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TO AMEND CHAPTER 7, TITLE 20, CODE OF LAWS OF SOUTH CAROLINA, 1976, RELATING TO THE CHILDREN'S CODE, SO AS TO ADD ARTICLE 34 ENACTING THE SOUTH CAROLINA NURTURING RESPONSIBLE FAMILIES INITIATIVE ACT TO DEVELOP POLICIES AND PROCEDURES TO REDUCE DEPENDENCY ON GOVERNMENT BENEFITS, TO ENSURE THAT CHILDREN FROM LOW-INCOME FAMILIES BENEFIT FROM THE INVOLVEMENT OF TWO PARENTS, AND TO FACILITATE THE INVOLVEMENT OF FATHERS IN THEIR CHILDREN'S LIVES; TO ESTABLISH THE LOW-INCOME FATHERHOOD COMMISSION TO PROMOTE INVOLVEMENT OF FATHERS WITH THEIR CHILDREN AND TO PROVIDE FOR THE COMPOSITION OF THE COMMISSION AND ITS POWERS AND DUTIES; TO REQUIRE THE DEPARTMENT OF SOCIAL SERVICES TO DEVELOP A STATEWIDE PLAN TO PROMOTE FATHER INVOLVEMENT AND TO REQUIRE THE PLAN TO INCLUDE VARIOUS STATE AGENCIES AND LOCAL ORGANIZATIONS IN CARRYING OUT THE STATEWIDE PLAN; TO REQUIRE STATE AGENCIES TO DEVELOP POLICIES AND PROCEDURES FOR THE DISSEMINATION OF INFORMATION AND FOR REFERRAL OF FATHERS TO SERVICE DELIVERY ENTITIES THAT CAN PROVIDE EMPLOYMENT AND TRAINING ASSISTANCE; TO PROMOTE THE UTILIZATION OF COMMUNITY-BASED AND FAITH-BASED ORGANIZATIONS AND WORK DEVELOPMENT BOARDS IN PROVIDING SERVICES TO LOW-INCOME FATHERS; TO REQUIRE THE OFFICE OF CHILD SUPPORT ENFORCEMENT TO DEVELOP POLICIES AND PROCEDURES TO ASSIST LOW-INCOME FATHERS IN PAYING CHILD SUPPORT DEBT; TO PROVIDE REDUCTIONS IN CHILD SUPPORT ARREARAGES TO LOW-INCOME FATHERS WHO MEET CERTAIN ECONOMIC, EMPLOYMENT, AND PAYMENT REQUIREMENTS; TO REQUIRE THE OFFICE OF CHILD SUPPORT ENFORCEMENT AND THE DEPARTMENT OF CORRECTIONS TO CROSS MATCH INMATES AND CHILD SUPPORT OBLIGORS, TO ASSIST LOW-INCOME FATHERS IN OBTAINING APPROPRIATE CHILD SUPPORT OBLIGATIONS, AND TO INFORM THEM OF THEIR CHANGING OBLIGATIONS UPON RELEASE; TO ESTABLISH THE WORK AND FAMILY REINTEGRATION INITIATIVE TO HELP REDUCE INCARCERATION RECIDIVISM THROUGH PROVIDING EMPLOYMENT, EDUCATIONAL, TRAINING, AND PARENTING OPPORTUNITIES FOR INCARCERATED PARENTS; AND TO REQUIRE THE DEVELOPMENT OF COMMUNITY ACCESS CENTERS TO HELP PROVIDE SERVICES TO INDIVIDUALS REENTERING THE FAMILY AND WORKFORCE FROM PRISON.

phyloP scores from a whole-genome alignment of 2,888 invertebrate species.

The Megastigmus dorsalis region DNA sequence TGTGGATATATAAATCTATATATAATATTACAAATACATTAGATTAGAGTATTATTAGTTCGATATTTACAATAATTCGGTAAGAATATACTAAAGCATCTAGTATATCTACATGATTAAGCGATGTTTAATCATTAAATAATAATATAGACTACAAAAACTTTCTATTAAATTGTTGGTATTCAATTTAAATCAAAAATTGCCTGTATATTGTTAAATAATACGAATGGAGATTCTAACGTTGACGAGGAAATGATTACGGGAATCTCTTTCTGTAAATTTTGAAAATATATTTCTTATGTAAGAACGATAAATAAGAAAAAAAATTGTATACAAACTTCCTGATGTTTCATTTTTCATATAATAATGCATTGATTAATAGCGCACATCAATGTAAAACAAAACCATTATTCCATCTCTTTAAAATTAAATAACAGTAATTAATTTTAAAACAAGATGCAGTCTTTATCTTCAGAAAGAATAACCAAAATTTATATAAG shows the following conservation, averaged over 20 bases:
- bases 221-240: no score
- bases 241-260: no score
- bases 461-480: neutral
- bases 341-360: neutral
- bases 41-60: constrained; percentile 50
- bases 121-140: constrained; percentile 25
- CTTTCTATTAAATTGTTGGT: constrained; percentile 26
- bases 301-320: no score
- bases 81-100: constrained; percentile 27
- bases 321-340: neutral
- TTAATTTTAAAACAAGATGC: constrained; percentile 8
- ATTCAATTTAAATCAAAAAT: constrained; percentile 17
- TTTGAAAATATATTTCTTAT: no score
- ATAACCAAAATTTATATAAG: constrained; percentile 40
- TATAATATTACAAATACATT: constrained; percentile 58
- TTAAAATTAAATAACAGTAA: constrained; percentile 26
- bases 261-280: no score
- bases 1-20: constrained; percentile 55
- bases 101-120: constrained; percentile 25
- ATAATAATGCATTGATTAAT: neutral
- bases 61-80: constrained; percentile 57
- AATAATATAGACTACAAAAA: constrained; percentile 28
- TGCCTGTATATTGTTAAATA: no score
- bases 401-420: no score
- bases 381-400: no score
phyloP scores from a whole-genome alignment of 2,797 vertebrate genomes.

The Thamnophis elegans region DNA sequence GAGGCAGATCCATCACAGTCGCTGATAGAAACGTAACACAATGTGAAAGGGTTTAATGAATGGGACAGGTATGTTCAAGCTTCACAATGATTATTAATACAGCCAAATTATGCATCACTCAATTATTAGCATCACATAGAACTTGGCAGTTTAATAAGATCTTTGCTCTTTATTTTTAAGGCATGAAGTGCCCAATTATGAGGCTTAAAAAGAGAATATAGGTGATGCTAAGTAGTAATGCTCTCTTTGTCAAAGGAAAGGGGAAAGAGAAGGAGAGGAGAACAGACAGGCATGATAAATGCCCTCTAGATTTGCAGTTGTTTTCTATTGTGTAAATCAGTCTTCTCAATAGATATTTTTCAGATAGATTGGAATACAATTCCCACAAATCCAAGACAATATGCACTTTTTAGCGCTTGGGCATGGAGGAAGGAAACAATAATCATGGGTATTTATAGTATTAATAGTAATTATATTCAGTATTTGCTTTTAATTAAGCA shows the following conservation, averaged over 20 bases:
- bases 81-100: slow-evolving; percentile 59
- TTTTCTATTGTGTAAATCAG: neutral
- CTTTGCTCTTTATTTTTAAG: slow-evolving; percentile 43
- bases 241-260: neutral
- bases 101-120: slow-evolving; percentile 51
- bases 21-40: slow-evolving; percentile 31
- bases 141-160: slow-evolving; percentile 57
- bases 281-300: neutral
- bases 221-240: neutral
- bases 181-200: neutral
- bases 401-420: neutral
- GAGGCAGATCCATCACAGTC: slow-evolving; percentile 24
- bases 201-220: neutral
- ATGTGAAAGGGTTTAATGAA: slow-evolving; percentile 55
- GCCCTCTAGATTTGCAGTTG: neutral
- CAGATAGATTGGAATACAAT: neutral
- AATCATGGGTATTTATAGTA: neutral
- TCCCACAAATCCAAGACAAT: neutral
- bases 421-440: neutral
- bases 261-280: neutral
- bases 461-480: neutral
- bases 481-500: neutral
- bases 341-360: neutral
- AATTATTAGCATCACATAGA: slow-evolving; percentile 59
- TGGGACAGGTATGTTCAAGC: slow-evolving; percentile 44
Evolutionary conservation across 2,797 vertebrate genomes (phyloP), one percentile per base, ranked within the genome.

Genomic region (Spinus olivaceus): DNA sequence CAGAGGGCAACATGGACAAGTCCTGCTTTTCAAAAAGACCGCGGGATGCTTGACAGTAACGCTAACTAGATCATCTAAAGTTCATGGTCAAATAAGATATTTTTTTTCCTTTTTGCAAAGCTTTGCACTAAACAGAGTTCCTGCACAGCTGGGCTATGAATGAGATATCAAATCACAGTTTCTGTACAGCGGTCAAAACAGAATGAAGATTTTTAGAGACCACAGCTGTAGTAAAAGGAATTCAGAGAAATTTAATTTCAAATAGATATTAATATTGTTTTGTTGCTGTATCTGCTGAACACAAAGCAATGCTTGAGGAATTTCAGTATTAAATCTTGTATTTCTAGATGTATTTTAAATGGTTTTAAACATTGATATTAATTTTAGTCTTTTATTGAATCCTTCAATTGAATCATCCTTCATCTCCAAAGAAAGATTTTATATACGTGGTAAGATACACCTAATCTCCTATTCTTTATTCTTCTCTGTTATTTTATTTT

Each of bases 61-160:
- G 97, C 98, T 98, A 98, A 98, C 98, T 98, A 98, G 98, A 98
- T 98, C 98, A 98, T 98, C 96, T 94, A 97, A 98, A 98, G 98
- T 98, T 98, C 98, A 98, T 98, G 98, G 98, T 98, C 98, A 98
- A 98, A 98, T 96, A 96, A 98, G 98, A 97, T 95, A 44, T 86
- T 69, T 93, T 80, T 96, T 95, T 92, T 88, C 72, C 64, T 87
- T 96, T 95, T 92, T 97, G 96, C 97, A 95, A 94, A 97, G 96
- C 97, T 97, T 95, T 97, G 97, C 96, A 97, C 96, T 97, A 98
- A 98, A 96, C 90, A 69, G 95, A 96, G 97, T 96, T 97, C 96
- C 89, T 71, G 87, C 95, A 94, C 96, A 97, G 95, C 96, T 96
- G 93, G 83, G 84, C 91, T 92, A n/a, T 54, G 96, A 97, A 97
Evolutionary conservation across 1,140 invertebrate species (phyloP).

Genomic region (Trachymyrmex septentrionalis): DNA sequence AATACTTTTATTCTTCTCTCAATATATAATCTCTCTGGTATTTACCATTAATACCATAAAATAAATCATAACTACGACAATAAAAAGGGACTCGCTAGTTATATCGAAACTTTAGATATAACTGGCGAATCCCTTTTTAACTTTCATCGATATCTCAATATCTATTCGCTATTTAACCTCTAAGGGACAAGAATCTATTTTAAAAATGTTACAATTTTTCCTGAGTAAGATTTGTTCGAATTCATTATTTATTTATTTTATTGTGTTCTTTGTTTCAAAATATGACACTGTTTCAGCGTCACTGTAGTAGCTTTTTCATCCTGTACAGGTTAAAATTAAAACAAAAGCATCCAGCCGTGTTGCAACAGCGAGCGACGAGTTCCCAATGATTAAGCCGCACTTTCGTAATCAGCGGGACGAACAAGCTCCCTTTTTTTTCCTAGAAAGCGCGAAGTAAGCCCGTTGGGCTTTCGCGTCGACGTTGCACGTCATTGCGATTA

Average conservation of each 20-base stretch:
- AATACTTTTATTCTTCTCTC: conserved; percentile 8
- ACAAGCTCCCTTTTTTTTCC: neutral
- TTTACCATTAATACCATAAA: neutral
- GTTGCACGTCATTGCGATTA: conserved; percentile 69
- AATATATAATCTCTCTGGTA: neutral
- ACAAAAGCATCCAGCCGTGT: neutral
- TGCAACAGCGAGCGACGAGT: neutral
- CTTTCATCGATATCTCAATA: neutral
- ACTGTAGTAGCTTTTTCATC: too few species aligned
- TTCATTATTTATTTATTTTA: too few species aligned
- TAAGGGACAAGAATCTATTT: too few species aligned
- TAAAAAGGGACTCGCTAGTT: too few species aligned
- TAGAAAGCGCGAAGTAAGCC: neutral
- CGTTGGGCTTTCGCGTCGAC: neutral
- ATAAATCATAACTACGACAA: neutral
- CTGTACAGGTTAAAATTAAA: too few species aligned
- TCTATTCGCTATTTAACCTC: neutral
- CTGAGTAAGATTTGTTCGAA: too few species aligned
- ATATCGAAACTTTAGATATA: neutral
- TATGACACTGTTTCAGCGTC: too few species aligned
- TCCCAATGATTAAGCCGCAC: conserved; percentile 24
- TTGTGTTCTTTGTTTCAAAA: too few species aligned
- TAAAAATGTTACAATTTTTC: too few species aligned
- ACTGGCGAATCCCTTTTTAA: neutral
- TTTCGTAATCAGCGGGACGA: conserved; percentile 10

Be it enacted by the General Assembly of the State of South Carolina:
SECTION 1. Chapter 7, Title 20 of the 1976 Code is amended by adding:
Section 20-7-9900. This article may be cited as the 'South Carolina Nurturing Responsible Families Act'.
Section 20-7-9910. The General Assembly finds that a father's involvement with his children has a positive effect on a child's educational, social, psychological, and physical development. Children lacking the involvement of a responsible father are more likely to do poorly in school, are at higher risk of involvement with drugs and alcohol, are more likely to live in poverty, and are more likely to rely on government support as children and as adults. Additionally, the United States Congress has found that promotion of responsible fatherhood is integral to successful child rearing and the well-being of children. Low-income, unmarried fathers often become disconnected with their families due to unemployment, underemployment, or feelings of self-doubt regarding their skills as fathers. Fathers in these fragile families can benefit from policies and programs that support and nurture their role as a financial and emotional contributor to their child's well-being.
Section 20-7-9920. (A) To reduce dependency on government benefits and to ensure that children from low-income, fragile families benefit from the involvement of two parents, there is created the South Carolina Nurturing Responsible Families Initiative designed to facilitate the involvement of fathers in children's lives where appropriate. The initiative shall:
(1) develop a statewide strategy on low-income fathers;
(2) facilitate programmatic support for services that assist low-income fathers to develop or maintain relationships with their children and to ensure statewide access to these services;
(3) identify areas where systemic changes are necessary to remove barriers or obstacles to father involvement.
(B) The following principles must be used to guide implementation of the initiative:
(1) The historically low expectations held about fathers must change in all areas of society, and responsible fathers must be encouraged to be full partners in parenting their children.